HARARE — Inadequate funding and limited resources are frustrating Zimbabwe’s effort to develop plans to deal with the impact of climate change, says a government progress report.
Zimbabwe has been facing political and financial turmoil for more than a decade, derailing the government’s ability to function and respond to crises.
Sparse and erratic rains have already caused the water table to drop, affecting the country’s ability to produce food and contributing to the spread of water-borne diseases. In 2008, the country experienced one of the worst cholera outbreaks recorded anywhere in recent years; the outbreak killed at least 4 000 people and infected 100 000 others.
The government report, Strengthening the National Capacity for Climate Change, says Zimbabwe lacks the funds needed to hold a workshop to identify a National Implementing Entity, an accredited body able to receive direct financial transfers from the Adaptation Fund in Zimbabwe.
The Adaptation Fund, set up under the UN Framework Convention on Climate Change (UNFCCC), is the most important source of funds to help developing countries adapt to climate change.
The government also lacks sufficient funds to devise a national strategy, review the work of its technical team on climate change or conduct advocacy work to raise awareness of climate change, the report says.
In 2012, the UN Development Programme (UNDP) commissioned a three-year, $8,3 million project with the government, aiming to incorporate climate change issues into the country’s national development plans and to leverage funds from the global finance mechanisms.
Veronica Gundu, a principal environment officer in the Ministry of Environment and Natural Resources Management, told Irin that when the idea to craft a national climate change response strategy was proposed, UNDP agreed to provide funds, but “as we went on to develop the strategy, the funds were not enough, so we sourced additional funding from Comesa (Common Markets for East and Southern Africa)”.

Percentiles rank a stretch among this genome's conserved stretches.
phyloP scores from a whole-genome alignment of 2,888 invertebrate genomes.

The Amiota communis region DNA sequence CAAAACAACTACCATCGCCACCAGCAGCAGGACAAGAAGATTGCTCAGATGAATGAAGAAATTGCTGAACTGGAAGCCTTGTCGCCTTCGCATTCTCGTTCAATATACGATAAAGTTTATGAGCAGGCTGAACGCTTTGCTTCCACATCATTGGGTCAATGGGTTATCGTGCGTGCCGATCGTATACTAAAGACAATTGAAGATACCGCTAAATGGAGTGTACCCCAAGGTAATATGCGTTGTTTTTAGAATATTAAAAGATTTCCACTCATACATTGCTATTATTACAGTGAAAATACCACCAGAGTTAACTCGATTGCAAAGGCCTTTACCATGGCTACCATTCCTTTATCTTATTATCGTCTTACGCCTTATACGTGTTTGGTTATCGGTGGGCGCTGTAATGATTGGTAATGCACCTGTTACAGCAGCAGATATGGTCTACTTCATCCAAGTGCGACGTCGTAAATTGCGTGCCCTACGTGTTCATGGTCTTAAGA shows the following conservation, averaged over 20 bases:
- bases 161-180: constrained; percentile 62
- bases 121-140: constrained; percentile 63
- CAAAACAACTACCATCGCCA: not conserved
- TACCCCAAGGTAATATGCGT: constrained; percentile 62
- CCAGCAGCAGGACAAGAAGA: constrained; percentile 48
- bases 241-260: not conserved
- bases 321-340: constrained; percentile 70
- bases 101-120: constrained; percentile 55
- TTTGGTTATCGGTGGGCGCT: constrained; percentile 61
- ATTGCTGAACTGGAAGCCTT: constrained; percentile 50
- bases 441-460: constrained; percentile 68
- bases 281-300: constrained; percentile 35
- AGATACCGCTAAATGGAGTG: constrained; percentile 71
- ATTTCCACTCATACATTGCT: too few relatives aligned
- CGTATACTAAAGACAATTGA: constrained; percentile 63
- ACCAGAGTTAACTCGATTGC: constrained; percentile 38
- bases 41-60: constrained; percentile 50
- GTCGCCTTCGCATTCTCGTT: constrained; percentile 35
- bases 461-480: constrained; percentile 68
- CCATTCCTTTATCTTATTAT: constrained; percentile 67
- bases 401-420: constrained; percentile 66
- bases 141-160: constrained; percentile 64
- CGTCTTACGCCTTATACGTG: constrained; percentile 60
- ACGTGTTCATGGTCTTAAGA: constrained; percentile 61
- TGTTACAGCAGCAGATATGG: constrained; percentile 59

Comesa is said to have agreed to complement the UNDP funding with $170 000, which is meant to go towards the projected $400 000 needed for the national response strategy. Comesa has yet to release the funds.
Additionally, Gundu said the government had, for the first time last year, released funds for climate change; she did not disclose the figures. Sara Feresu, director of the Institute of Environmental Studies at the University of Zimbabwe, the institution leading the climate change strategy-formulation process, told a workshop in early April that still more funds were needed.
The government has put together a draft national response strategy with the money that was available, conducting consultations in select urban centres. But the draft strategy needs feedback from provinces and districts. Consultations with civil society, most of whom have yet to see the draft, are also needed.
“Zimbabwe has been under sanctions, and so many donors have been shying away from supporting us, both as government and NGOs”
In spite of the funding gaps, Gundu is optimistic that by the end of the year the first draft, which the government says is in circulation, will be ready for adoption. Climate change pundits say fundraising for climate change adaptation has proved difficult due to the global economic crisis which has seen donors minimising funding to NGOs and governments. Advocates insist on more government involvement in fundraising efforts.
Leonard Unganayi, who manages a climate change project administered jointly by the government-owned Environmental Management Agency (EMA), the Global Environment Facility (GEF) and UNDP, says there can never be enough funding for such a mammoth task.
He says that even at the global level there are major outcries for funding and resources.
The development agency Oxfam said an analysis of new figures of Official Development Assistance by the members of the Organisation for Economic Cooperation and Development’s (OECD) Development Assistance Committee shows a staggering 40% drop in funding focused on climate change adaptation.
Shepherd Zvigadza, chairperson of the Climate Change Working Group, a coalition of NGOs, said most NGOs were making efforts to fundraise for adaptation, but that most of the money coming in is just for pilot projects that do not have the desired impact.